Breaking Down the Business of Boutique Fitness

Breaking Down the Business of Boutique Fitness

Boutique fitness gyms are uniquely positioned to educate clients, but with that comes a responsibility to ensure proper coaching and standards
At OPEX and CoachRx, it is vital that we keep an eye on the fitness industry as a whole and more specifically, the micro-gym and boutique models that we see around the world; these are usually the landing spots for our coaches that we educate through the OPEX Coaching Certificate Program and one of the models coaches using CoachRx are working within.
My perspective on the business of boutique fitness is influenced by trends, both within our industry and in broader societal behaviors. The overarching problem that I see in the industry as a whole, as well as in boutique gyms, is that a lot of models and methodologies are reactive, instead of proactive in nature (more on this later).
Leveraging data from recent reports and industry insights, let’s explore these trends and their implications for fitness coaches, trainers and gym owners. Then, I want to give my take on what I think every model should have as a focus embedded within – teaching physical literacy, equipping autonomy and encouraging personal responsibility to the general population.
Current Fitness Industry Trends
Post-Pandemic Shifts
We are now almost four years removed from the pandemic, but it is still insightful to see the impact it had on the fitness industry with around 25% of health and fitness facilities closing down, according to data cited by Athletech News. However, the industry has adapted by offering online and home-based fitness solutions. Now, gym attendance is rebounding, with people seeking in-person training sessions, as noted by a 13% increase in new memberships over pre-COVID numbers​​.
What does this mean? 
We spoke about this extensively over the pandemic that people will once again crave the in-person experience that they were used to. By nature, we are social beings, we seek companionship and camaraderie and isolation leads to turmoil. We are now seeing a market for in-person connection and relationship building. The boutique model offers a great opportunity to bake this in the service offering.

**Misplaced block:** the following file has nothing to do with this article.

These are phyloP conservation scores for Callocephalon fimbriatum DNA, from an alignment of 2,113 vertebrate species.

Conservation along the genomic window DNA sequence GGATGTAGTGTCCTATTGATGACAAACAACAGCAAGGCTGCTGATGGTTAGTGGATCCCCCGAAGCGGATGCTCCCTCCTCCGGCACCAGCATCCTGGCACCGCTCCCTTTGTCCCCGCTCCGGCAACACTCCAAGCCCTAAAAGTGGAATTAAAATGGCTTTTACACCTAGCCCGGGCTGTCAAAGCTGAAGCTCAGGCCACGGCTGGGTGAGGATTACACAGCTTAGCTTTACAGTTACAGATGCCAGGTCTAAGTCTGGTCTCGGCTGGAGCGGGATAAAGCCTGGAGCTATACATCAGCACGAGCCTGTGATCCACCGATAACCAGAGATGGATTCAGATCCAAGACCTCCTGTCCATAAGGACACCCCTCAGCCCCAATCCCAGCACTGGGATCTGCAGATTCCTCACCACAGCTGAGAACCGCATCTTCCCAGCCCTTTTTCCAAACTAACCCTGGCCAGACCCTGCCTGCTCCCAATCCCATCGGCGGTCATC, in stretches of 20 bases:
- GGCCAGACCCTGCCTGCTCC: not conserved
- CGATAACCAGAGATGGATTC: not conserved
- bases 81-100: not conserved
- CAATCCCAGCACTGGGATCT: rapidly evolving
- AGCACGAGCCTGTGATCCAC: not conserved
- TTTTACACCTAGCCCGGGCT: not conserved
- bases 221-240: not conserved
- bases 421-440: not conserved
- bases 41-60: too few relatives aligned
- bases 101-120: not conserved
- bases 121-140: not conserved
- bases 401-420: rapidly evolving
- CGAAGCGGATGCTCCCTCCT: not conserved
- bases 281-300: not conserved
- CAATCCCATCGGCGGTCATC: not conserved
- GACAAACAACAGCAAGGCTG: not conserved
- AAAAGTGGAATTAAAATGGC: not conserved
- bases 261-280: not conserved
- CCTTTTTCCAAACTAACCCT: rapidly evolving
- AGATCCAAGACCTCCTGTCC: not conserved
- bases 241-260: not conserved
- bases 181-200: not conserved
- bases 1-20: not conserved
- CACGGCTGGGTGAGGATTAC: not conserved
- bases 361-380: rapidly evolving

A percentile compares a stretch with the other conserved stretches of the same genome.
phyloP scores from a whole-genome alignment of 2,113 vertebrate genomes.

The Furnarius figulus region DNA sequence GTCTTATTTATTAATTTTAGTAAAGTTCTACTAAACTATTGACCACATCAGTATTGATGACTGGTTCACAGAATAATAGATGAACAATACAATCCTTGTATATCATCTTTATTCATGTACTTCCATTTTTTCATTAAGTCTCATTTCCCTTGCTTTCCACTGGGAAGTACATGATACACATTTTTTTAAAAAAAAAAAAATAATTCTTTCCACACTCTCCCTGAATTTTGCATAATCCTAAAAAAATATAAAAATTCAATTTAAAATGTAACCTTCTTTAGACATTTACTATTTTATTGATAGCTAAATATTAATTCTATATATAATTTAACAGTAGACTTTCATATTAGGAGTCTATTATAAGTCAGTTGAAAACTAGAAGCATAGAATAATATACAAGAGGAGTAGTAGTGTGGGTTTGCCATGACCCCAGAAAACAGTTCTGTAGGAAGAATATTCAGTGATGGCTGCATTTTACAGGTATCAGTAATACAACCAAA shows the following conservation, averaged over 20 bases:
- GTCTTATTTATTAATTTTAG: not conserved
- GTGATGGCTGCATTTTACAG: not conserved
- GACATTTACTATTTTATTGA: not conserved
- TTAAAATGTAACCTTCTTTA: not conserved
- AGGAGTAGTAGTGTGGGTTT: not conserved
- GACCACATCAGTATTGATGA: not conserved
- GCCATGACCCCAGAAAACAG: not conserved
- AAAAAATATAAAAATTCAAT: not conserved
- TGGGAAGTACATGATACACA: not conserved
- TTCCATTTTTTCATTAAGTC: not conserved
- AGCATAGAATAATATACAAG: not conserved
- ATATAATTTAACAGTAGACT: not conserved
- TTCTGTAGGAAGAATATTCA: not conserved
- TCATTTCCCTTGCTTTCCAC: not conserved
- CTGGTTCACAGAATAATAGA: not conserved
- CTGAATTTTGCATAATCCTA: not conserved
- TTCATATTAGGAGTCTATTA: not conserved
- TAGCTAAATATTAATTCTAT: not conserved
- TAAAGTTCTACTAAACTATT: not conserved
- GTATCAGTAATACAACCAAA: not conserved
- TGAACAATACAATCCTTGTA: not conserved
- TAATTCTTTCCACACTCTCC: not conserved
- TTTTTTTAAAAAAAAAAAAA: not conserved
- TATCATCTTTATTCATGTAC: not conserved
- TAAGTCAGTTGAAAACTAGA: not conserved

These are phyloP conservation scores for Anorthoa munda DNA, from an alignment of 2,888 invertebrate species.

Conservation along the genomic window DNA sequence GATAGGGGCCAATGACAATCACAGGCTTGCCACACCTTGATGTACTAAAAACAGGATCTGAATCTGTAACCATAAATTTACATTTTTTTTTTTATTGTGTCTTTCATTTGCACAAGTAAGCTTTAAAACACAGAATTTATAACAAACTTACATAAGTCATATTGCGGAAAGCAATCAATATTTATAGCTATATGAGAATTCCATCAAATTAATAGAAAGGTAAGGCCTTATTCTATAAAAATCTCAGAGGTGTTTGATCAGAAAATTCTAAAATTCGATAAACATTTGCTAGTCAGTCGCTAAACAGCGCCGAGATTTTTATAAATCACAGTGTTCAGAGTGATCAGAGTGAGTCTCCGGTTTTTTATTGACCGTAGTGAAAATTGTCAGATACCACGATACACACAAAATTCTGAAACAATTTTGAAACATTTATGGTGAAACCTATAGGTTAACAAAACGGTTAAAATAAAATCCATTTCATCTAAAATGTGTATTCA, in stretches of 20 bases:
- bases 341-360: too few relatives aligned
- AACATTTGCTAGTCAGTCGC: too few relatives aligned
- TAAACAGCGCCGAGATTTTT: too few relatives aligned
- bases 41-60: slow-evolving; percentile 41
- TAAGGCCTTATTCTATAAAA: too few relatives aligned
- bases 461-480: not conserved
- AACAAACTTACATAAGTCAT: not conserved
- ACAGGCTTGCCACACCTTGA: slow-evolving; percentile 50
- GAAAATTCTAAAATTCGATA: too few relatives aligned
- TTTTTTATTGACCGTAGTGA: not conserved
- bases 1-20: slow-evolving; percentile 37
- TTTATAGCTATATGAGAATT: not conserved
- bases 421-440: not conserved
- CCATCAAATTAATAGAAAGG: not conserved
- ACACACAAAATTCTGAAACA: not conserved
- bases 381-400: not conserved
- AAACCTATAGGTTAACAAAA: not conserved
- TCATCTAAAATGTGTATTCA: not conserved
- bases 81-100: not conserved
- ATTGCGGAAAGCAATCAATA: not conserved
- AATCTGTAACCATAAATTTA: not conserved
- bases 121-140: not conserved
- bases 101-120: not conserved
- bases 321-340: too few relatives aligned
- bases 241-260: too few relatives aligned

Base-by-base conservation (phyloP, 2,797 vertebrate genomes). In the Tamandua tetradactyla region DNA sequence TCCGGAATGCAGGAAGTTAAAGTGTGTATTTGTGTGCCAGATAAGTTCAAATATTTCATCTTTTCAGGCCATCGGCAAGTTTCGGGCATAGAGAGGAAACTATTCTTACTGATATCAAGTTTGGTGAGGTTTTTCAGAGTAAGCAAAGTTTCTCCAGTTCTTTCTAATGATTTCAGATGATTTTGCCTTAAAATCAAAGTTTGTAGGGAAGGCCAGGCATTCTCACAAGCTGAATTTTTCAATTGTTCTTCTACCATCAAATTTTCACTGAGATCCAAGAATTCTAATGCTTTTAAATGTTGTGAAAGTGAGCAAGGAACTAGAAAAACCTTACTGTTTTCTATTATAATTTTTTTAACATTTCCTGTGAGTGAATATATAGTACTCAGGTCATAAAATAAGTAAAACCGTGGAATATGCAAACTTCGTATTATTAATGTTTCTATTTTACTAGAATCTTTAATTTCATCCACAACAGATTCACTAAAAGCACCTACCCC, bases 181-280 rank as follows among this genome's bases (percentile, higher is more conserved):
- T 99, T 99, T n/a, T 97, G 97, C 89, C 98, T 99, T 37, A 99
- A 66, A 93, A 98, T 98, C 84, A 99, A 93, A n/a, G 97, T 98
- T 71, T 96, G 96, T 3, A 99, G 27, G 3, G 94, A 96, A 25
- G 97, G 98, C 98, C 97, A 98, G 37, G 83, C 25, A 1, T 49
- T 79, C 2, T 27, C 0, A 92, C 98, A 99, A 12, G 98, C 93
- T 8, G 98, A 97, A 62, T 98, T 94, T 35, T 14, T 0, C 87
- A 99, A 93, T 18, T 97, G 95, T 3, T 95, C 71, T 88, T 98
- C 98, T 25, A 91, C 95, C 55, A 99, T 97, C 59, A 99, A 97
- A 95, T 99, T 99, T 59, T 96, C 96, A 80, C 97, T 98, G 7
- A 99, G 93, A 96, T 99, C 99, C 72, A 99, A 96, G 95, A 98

Demand for Hybrid Fitness Models 
This is also a result of the pandemic reaction- the need for models to offer both in-person and remote options. I believe a lot of models saw the operating expense upside of serving remote clients, but as always, there is a trade-off. That trade-off is lower retention than an in-person experience, a difficult time coaching movement and building relationships. 
What does this mean? 
We should be careful to think that one model can do everything well. By this I mean it is difficult to offer a world-class in-person and a world-call remote experience; most can do both well, but not great. The hybrid model can be dangerous as it splits focus. With that said, I do think there is an opportunity for boutique gyms to innovate and provide a seamless remote experience that has synergies with their in-person experience and serve the population that prefers to train at home. Great and intentional coaching is key to success here.
credit: OPEX Fitness

Health-Centric 
There’s an increasing focus on the connection and holistic wellbeing aspects of fitness. People are prioritizing feeling good over just looking good. People want to look good, feel good and also BE good in their health.
What does this mean?
There is an opportunity for boutique gyms to integrate the whole person into their models. There’s an opportunity to talk about Basic Lifestyle Guidelines (BLGs) and to play a role in nutrition, lifestyle and daily behaviors rather than just the 30-60 minutes in the gym.
Technology Integration
According to the ACSM, wearable technology is a top trend, becoming a $100 billion industry. Innovations in fitness trackers, smartwatches and health monitoring devices are reshaping how people engage with fitness​​.
What does this mean?
I am a big proponent of using technology as a tool to increase awareness through useful insights and leveraging tech instead of being reliant on it. With that said, I think gyms should think about how they can leverage tech in a beneficial, low-barrier and seamless way without creating a reliance on technology. There is an opportunity to innovate here but I believe we should keep these points in mind when we do.
Staffing & Compensation